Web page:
From your boeing quote above.From Boeing: "Flight Control Computers and Stability Augmentation
The trend in the design of modern airplanes is to have less static longitudinal stability--frequently referred to as relaxed static stability (RSS)--to capture the benefit of improved fuel efficiency. Simply stated, some airplanes are now designed to be aerodynamically efficient, and stability is augmented electronically so that stick force gradients will meet certification requirements. Many methods exist for augmenting stability. For example, the Boeing 777 and MD-11 use flight control computers that adjust the elevator actuator positions to give the appearance of more longitudinal stability than the airplane actually has. In other words, computers absorb the extra workload caused by flying with RSS. -https://www.boeing.com/commercial/aeromagazine/aero_02/textonly/fo01txt.html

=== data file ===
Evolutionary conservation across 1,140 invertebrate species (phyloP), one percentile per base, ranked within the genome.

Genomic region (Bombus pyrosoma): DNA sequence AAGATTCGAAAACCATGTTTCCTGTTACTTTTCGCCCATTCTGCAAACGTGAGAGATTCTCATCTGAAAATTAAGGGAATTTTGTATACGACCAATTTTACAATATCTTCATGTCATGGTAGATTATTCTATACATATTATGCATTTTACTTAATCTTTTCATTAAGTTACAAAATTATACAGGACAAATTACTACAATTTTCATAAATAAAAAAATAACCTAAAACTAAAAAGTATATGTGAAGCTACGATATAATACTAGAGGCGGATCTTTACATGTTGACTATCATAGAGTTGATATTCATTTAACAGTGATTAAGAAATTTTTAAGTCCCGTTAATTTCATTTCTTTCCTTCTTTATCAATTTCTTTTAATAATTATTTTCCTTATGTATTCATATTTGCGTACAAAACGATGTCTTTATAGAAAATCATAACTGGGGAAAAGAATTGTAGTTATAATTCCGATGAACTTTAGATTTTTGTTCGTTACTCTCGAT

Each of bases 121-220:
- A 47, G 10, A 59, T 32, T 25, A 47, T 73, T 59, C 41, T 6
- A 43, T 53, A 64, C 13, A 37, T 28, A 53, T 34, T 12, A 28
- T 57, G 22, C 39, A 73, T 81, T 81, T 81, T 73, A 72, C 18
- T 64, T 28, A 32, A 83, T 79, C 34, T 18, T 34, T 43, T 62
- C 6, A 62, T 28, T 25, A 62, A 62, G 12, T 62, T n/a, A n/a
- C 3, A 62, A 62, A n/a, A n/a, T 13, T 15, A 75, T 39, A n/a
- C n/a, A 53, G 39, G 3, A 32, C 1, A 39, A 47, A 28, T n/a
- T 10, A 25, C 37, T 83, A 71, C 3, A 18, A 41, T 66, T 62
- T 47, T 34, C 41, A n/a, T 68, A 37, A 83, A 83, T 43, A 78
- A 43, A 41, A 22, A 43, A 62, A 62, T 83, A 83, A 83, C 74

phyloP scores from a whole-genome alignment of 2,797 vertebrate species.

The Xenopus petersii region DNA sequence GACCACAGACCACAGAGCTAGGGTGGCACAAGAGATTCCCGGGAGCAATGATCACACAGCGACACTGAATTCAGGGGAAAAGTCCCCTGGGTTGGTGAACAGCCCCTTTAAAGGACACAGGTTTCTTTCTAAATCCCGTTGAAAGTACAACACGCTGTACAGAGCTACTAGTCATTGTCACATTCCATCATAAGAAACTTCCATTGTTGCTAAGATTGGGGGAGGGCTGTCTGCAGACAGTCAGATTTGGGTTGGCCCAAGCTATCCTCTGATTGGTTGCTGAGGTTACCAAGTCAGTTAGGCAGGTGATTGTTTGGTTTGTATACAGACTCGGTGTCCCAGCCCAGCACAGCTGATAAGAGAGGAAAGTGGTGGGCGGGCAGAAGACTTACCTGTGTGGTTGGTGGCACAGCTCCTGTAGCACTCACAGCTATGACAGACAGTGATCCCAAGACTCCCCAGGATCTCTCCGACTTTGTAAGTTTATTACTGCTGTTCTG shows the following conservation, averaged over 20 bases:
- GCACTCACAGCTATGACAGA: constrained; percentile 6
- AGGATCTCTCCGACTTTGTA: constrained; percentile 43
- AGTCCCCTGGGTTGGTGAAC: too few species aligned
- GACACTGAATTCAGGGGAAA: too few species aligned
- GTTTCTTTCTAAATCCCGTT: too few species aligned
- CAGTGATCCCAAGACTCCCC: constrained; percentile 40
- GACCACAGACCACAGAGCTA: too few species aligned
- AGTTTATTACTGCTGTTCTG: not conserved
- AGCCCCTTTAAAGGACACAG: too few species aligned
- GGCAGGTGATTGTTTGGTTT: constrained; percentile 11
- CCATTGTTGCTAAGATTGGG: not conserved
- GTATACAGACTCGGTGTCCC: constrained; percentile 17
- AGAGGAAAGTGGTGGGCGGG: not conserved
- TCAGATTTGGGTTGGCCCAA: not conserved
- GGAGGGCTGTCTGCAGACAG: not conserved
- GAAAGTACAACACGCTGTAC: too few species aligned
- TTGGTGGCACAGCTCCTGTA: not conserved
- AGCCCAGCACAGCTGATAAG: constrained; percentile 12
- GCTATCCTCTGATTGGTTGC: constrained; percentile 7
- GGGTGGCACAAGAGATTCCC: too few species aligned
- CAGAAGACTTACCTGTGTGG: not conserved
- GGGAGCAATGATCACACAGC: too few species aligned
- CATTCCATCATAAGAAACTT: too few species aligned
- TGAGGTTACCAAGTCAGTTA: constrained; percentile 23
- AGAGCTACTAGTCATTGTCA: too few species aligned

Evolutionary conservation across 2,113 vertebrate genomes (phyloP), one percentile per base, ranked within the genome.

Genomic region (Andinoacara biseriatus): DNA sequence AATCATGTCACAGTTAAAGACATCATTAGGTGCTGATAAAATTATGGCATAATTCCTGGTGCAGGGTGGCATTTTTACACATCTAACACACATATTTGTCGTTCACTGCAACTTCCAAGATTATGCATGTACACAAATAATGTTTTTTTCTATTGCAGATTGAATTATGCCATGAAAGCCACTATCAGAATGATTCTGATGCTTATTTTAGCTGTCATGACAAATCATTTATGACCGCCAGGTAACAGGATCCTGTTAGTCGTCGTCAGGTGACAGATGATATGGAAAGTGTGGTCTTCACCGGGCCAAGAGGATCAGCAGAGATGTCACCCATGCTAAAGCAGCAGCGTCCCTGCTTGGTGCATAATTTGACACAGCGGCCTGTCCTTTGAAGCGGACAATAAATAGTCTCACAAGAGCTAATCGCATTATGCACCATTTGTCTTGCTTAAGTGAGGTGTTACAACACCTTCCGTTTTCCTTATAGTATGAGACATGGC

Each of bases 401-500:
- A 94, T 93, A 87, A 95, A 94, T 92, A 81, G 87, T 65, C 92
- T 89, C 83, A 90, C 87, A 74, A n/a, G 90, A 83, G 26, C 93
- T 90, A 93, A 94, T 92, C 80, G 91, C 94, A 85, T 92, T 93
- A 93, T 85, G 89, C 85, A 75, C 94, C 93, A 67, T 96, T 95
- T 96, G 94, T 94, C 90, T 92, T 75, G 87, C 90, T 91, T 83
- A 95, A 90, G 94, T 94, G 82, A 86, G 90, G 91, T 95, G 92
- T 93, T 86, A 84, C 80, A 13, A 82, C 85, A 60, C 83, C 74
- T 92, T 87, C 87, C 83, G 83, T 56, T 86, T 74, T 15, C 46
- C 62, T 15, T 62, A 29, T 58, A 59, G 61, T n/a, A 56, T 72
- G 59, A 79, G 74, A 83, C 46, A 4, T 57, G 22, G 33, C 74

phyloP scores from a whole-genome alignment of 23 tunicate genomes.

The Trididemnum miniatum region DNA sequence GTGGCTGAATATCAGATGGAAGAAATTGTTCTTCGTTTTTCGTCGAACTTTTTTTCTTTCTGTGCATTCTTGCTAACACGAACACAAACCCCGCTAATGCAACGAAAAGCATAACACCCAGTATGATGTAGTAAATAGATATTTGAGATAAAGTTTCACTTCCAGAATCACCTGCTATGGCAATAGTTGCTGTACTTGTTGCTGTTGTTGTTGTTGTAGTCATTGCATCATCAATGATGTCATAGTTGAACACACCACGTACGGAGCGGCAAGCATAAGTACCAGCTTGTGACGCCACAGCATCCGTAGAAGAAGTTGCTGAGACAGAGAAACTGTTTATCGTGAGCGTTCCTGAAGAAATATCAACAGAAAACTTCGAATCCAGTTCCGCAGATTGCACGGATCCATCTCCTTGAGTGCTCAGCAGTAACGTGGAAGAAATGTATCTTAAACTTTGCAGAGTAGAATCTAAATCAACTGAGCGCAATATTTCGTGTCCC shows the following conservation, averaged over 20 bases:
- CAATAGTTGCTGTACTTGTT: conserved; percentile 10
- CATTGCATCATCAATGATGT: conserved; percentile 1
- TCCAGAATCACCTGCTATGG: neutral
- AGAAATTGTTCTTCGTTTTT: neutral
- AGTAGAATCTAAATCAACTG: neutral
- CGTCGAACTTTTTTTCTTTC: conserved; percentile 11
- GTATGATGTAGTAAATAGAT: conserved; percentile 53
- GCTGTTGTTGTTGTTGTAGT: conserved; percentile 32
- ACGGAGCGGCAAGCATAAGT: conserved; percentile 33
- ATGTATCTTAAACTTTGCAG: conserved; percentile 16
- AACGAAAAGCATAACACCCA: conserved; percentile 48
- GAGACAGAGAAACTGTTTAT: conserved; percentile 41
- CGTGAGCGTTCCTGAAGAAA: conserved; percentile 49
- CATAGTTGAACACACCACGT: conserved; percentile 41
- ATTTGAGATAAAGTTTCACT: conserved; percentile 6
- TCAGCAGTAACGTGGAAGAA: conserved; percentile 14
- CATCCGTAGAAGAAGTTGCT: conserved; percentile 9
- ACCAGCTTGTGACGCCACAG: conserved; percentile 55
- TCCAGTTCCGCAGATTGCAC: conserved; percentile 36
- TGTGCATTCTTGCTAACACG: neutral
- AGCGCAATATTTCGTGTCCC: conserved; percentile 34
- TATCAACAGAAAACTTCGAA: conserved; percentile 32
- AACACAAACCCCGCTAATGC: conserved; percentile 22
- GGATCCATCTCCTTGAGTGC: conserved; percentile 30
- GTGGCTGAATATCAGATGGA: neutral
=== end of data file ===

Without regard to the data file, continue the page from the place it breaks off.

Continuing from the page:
One of the main functions of MCAS was to make the plane "simpler to fly". To make it simpler to certify and get up in the air. It's pretty evident increased RSS and automation add incredible complexity and new failure modes in their effort to keep things simple for the pilot.
Simply stated, some airplanes are now designed to be aerodynamically efficient, and stability is augmented electronically so that stick force gradients will meet certification requirements.
In this specific case I don't think that the 737 max was out of line from those requirements. But I know it was out of line from the previous model. Again, mcas was used to make it fly similar to the previous model pilots are already certified to fly.
I would be VERY surprised to hear/read that without mcas, on take off the "yoke resistance" is way off from "normal" / expectation. Though if the pilot flew it the same as the previous model the pitch up would be "too high". Not even remotely necessarily that pilots WOULD pitch up too much. But that is clearly different flight characteristics; which would require a new type certificate.
completely agree with your last statement. We do see the issue the same from that perspective.